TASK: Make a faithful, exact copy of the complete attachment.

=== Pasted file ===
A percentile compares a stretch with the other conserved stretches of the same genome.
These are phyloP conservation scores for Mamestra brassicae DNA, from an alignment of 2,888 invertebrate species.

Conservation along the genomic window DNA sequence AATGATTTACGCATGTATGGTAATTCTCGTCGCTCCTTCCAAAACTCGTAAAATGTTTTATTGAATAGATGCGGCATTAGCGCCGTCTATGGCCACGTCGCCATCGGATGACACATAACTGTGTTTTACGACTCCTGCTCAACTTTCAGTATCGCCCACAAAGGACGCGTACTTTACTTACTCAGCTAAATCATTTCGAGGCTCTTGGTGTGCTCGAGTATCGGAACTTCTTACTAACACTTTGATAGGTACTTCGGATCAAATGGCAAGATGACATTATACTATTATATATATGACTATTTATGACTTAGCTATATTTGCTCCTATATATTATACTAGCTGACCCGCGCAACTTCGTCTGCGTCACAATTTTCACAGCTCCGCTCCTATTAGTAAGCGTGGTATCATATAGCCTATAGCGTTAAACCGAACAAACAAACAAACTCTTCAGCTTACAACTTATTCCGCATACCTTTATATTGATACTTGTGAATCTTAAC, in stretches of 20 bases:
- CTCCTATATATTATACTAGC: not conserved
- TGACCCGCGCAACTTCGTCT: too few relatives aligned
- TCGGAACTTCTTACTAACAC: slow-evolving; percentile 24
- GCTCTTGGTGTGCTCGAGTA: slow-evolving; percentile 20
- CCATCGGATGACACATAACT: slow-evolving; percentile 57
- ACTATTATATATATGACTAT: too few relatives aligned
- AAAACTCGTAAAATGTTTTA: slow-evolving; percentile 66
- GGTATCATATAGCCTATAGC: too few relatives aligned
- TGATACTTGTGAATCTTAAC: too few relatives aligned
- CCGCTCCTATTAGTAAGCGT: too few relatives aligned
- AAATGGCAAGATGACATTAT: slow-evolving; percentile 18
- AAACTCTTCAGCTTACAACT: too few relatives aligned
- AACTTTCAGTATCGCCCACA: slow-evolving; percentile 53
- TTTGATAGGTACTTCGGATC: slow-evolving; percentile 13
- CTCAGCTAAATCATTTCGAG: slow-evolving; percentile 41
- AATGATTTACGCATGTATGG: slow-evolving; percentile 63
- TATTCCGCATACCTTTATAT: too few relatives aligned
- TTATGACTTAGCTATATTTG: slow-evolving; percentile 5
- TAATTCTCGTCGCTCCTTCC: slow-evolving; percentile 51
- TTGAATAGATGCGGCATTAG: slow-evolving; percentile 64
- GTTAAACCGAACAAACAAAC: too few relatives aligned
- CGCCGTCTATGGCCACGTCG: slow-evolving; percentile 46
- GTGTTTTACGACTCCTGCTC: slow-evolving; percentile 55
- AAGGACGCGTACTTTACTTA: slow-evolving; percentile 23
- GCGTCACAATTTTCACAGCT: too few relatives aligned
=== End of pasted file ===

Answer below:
A percentile compares a stretch with the other conserved stretches of the same genome.
These are phyloP conservation scores for Mamestra brassicae DNA, from an alignment of 2,888 invertebrate species.

Conservation along the genomic window DNA sequence AATGATTTACGCATGTATGGTAATTCTCGTCGCTCCTTCCAAAACTCGTAAAATGTTTTATTGAATAGATGCGGCATTAGCGCCGTCTATGGCCACGTCGCCATCGGATGACACATAACTGTGTTTTACGACTCCTGCTCAACTTTCAGTATCGCCCACAAAGGACGCGTACTTTACTTACTCAGCTAAATCATTTCGAGGCTCTTGGTGTGCTCGAGTATCGGAACTTCTTACTAACACTTTGATAGGTACTTCGGATCAAATGGCAAGATGACATTATACTATTATATATATGACTATTTATGACTTAGCTATATTTGCTCCTATATATTATACTAGCTGACCCGCGCAACTTCGTCTGCGTCACAATTTTCACAGCTCCGCTCCTATTAGTAAGCGTGGTATCATATAGCCTATAGCGTTAAACCGAACAAACAAACAAACTCTTCAGCTTACAACTTATTCCGCATACCTTTATATTGATACTTGTGAATCTTAAC, in stretches of 20 bases:
- CTCCTATATATTATACTAGC: not conserved
- TGACCCGCGCAACTTCGTCT: too few relatives aligned
- TCGGAACTTCTTACTAACAC: slow-evolving; percentile 24
- GCTCTTGGTGTGCTCGAGTA: slow-evolving; percentile 20
- CCATCGGATGACACATAACT: slow-evolving; percentile 57
- ACTATTATATATATGACTAT: too few relatives aligned
- AAAACTCGTAAAATGTTTTA: slow-evolving; percentile 66
- GGTATCATATAGCCTATAGC: too few relatives aligned
- TGATACTTGTGAATCTTAAC: too few relatives aligned
- CCGCTCCTATTAGTAAGCGT: too few relatives aligned
- AAATGGCAAGATGACATTAT: slow-evolving; percentile 18
- AAACTCTTCAGCTTACAACT: too few relatives aligned
- AACTTTCAGTATCGCCCACA: slow-evolving; percentile 53
- TTTGATAGGTACTTCGGATC: slow-evolving; percentile 13
- CTCAGCTAAATCATTTCGAG: slow-evolving; percentile 41
- AATGATTTACGCATGTATGG: slow-evolving; percentile 63
- TATTCCGCATACCTTTATAT: too few relatives aligned
- TTATGACTTAGCTATATTTG: slow-evolving; percentile 5
- TAATTCTCGTCGCTCCTTCC: slow-evolving; percentile 51
- TTGAATAGATGCGGCATTAG: slow-evolving; percentile 64
- GTTAAACCGAACAAACAAAC: too few relatives aligned
- CGCCGTCTATGGCCACGTCG: slow-evolving; percentile 46
- GTGTTTTACGACTCCTGCTC: slow-evolving; percentile 55
- AAGGACGCGTACTTTACTTA: slow-evolving; percentile 23
- GCGTCACAATTTTCACAGCT: too few relatives aligned